As a family, feelings should be spoken about openly and how they impact you. You can say, "I'm really tired at the moment so I'm finding it harder to be calm". Talk about how your body feels and what you can do to help you remain calm. Ask your child what they would do. When your child is getting frustrated link their body with the emotion, such as "your muscles look really tight, are your feeling frustrated"? You can talk about what you do when you are frustrated and practice together, breathing exercises are a great way to do this (look at previous blogs on fun relaxations).


Practical Tips for Family Self-Regulation


Body Meter

The first step to self-regulations is to recognise how you are feeling. Have you ever noticed that you are snapping at people but when you stop and think about it you realised that you are worried about something else that that is making your tolerance low? If we are going to know how to manage our emotions we need to know what our emotions are. To simplify this we can make a visual meter for each person in the family. By doing this we are helping kids to recognise their own feelings but also understand that others have emotions that they struggle with too.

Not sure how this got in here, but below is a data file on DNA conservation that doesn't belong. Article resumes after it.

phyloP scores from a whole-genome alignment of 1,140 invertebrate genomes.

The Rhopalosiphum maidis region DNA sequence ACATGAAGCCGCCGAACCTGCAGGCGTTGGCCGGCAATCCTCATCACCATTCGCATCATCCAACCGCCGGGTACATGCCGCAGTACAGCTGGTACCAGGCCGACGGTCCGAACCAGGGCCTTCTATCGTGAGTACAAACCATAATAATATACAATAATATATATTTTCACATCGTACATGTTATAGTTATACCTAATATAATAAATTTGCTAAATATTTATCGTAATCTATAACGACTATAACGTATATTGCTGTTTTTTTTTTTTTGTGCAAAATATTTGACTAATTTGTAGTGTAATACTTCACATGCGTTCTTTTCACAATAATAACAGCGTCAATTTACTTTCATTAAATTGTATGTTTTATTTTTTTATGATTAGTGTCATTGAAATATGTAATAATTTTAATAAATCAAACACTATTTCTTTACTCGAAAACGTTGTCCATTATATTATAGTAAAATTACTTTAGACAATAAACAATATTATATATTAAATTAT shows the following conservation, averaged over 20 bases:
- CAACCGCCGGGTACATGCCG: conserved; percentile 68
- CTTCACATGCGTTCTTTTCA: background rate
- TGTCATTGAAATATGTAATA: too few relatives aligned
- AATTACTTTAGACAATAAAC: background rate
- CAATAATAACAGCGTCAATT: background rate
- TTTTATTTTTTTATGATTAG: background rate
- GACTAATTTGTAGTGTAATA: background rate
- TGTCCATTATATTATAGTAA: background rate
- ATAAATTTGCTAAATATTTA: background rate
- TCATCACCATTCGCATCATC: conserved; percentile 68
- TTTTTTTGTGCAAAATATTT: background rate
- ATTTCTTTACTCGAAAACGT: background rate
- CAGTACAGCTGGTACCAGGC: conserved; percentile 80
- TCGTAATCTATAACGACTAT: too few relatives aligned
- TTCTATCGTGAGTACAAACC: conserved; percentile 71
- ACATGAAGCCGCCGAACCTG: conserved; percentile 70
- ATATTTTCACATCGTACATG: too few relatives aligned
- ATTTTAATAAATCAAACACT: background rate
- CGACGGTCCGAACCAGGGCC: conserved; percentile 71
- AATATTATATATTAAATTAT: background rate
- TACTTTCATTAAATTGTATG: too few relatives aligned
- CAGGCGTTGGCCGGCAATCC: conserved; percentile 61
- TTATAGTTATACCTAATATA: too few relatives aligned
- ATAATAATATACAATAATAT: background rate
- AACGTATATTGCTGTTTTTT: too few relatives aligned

There are lots of visuals you can use for recognising emotions. I have written before about an "anger ladder" or "emotion thermometer". However, to make it simple, you can use a meter to show low, calm and high emotions. It is helpful to have a meter for everyone in the family so it is easy to talk about how everyone is feeling. You can use a paper plate or just paper and then cut out an arrow and join it with a split pin so that it can move. Colour code the low, calm and high emotions. In this example I have used blue, green and red but you can use any colours you like. Make sure that your child know what the colours represent.